The findings in this report are subject to at least eight limitations. First, because the estimates rely on self-reported data, they might be subject to reporting bias; however, comparable findings in other population surveys suggest bias is minimal (3). Second, the reported cases of epilepsy are not classified by seizure type, severity, or etiology. Third, certain acute seizures or nonepileptic seizures might have been misclassified as epilepsy, thus overestimating prevalence. However, significant skewing of results is unlikely because of the low incidence of nonepileptic seizures in the general population (1,3). Fourth, epilepsy prevalence might be underestimated because of underreporting associated with repercussions from disclosing epilepsy (1,3) and the exclusion of institutionalized adults from NHIS. Fifth, because the onset of epilepsy relative to that of the other co-occurring disorders is unknown, inferring causation or overlap between these disorders is difficult. Sixth, small sample sizes limited comparisons. Seventh, the low response rate could have understated or overstated these associations. Finally, because of different study methodologies, estimates of comorbidities differ from those in a previous report.**
Ensuring that adults with epilepsy are screened for common risk factors might help prevent onset of co-occurring disorders that can worsen quality of life over time. Preventing stroke, a common risk factor for epilepsy in adults, also might minimize epilepsy incidence in those at higher risk (e.g., adults who have experienced prior head trauma) (2). Future studies can look at mechanisms that relate epilepsy to these comorbid conditions. Evidence-based programs that can help adults with epilepsy learn effective self-management skills (e.g., medication adherence and emotional management) are available.†† Greater collaboration among public health agencies, health-care providers, local Epilepsy Foundation affiliates, and other community epilepsy groups might ensure that adults with epilepsy have access to chronic disease self-management programs and to health promotion resources (e.g., smoking cessation programs and interventions to reduce obesity).
- CDC. Epilepsy in adults and access to care—United States, 2010. MMWR 2012;61;909–13.
- Institute of Medicine. Epilepsy across the spectrum: promoting health and understanding. Washington, DC: The National Academy Press; 2012. Available at http://www.iom.edu/epilepsy.
- CDC. Epilepsy surveillance among adults—19 states, Behavioral Risk Factor Surveillance System, 2005. MMWR 2008;57(No. SS-6).
- Sander JW. Comorbidity and premature mortality in epilepsy. Lancet 2013; [Epub ahead of print].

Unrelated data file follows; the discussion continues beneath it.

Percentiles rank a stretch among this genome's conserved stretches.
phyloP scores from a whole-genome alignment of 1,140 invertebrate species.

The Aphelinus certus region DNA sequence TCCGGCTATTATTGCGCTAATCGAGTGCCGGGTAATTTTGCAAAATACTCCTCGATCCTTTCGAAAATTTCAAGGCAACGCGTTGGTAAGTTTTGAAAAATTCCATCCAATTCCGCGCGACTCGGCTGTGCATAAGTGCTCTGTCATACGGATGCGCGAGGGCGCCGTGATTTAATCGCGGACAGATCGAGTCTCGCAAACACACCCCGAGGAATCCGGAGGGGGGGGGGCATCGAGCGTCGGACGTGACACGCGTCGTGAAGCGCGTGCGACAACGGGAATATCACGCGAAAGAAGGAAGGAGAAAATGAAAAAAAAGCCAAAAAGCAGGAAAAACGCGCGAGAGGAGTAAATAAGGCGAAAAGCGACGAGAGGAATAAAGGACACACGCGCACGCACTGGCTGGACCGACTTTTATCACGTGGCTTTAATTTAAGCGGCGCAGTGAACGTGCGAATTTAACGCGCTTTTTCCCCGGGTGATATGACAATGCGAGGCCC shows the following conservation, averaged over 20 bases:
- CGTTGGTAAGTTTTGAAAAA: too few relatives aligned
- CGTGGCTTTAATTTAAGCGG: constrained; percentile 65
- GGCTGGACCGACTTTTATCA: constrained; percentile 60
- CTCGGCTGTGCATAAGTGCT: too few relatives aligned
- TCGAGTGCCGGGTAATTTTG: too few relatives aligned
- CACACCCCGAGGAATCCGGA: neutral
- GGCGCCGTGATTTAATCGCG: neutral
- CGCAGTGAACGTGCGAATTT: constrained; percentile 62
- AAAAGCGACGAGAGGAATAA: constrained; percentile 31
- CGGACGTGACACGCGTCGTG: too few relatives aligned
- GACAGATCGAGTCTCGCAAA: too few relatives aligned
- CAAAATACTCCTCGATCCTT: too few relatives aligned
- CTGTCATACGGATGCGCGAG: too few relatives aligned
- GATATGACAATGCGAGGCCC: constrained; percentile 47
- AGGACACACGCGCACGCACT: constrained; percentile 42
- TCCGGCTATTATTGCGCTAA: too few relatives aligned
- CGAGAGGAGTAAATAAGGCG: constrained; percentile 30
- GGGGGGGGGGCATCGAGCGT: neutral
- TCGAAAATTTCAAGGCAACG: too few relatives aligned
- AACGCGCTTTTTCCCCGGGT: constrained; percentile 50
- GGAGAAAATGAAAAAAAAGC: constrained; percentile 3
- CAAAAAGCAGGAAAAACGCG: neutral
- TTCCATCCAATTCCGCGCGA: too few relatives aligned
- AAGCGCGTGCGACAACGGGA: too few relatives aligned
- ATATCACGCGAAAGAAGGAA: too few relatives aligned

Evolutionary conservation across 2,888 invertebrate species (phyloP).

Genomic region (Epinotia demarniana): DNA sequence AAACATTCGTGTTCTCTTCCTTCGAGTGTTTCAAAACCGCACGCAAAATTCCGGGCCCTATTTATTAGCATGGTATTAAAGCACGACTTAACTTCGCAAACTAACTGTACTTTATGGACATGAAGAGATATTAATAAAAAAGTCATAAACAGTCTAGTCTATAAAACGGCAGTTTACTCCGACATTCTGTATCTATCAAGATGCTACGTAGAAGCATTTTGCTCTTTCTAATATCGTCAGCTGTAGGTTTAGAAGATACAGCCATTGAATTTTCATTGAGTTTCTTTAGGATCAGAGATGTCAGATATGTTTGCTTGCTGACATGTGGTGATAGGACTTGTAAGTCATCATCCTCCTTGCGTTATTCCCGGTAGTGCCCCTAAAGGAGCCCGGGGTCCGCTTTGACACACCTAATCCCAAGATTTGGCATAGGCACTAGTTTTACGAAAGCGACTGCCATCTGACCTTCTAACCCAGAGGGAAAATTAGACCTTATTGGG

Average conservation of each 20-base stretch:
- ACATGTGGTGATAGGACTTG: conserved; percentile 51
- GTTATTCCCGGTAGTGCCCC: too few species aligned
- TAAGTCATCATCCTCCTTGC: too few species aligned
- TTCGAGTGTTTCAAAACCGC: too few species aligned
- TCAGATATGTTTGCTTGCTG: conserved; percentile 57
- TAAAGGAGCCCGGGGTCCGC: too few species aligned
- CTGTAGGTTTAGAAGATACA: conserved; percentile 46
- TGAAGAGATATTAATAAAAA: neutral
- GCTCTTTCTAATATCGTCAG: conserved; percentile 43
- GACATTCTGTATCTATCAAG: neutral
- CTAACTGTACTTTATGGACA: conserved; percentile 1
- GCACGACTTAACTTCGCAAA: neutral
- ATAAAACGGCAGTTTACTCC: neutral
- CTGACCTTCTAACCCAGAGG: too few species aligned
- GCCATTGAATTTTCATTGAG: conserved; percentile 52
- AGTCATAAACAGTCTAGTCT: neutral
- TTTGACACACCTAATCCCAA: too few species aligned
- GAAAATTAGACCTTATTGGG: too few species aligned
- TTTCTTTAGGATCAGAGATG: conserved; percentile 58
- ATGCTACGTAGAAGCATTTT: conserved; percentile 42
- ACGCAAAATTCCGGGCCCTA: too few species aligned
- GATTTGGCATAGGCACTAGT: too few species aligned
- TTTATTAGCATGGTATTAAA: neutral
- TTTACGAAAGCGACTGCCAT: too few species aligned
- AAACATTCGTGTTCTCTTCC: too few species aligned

- Institute of Medicine. Living well with chronic illness: a call for public health action. Washington, DC: The National Academies Press; 2012. Available at http://www.nap.edu/openbook.php?record_id=13272.
- Ottman R, Lipton RB, Ettinger AB, et al. Comorbidities of epilepsy: results from the Epilepsy Comorbidities and Health (EPIC) survey. Epilepsia 2011;52:308–15.
- Tellez-Zenteno JF, Patten SB, Jetté N, Williams J, Wiebe S. Psychiatric comorbidity in epilepsy: a population-based analysis. Epilepsia 2007;48:2336–44.
- Schuit AJ, van Loon AJ, Tijhuis M, Ocké MC. Clustering of lifestyle risk factors in a general adult population. Prev Med 2002;35:219–24.
- Parekh AK, Goodman RA, Gordon C, Koh HK, HHS Interagency Workgroup on Multiple Chronic Conditions. Managing multiple chronic conditions: a strategic framework for improving health outcomes and quality of life. Pub Health Reports 2011;126:460–71.
- National Institute of Neurological Disorders and Stroke. 2007 epilepsy research benchmarks. Bethesda, MD: US Department of Health and Human Services, National Institutes of Health; 2013. Available at http://www.ninds.nih.gov/research/epilepsyweb/2007_benchmarks.htm.
* For example, the prevalence of any mental health disorder in the past 12 months was found to be 23.5% among persons with epilepsy, compared with 10.9% among those without epilepsy, and the lifetime prevalence of suicidal ideation was 25.0% in persons with epilepsy, compared with 13.3 % in those without epilepsy (7).
† Additional information available at http://www.cdc.gov/nchs/nhis.htm.
§ Five cases of epilepsy lacked information on medication usage or on seizure occurrence and could not be classified as either active or inactive.
¶ Age groupings used for age-adjustment were 18–44, 45–64, 65–74, and ≥75 years. Age-adjustment standards are available at http://seer.cancer.gov/stdpopulations/stdpop.singleages.html.
** Ward BW, Schiller JS. Prevalence of multiple chronic conditions among US adults: estimates from the National Health Interview Survey, 2010. Prev Chronic Dis 2013;10:E65.
†† Information regarding epilepsy self-management programs is available at http://www.cdc.gov/epilepsy.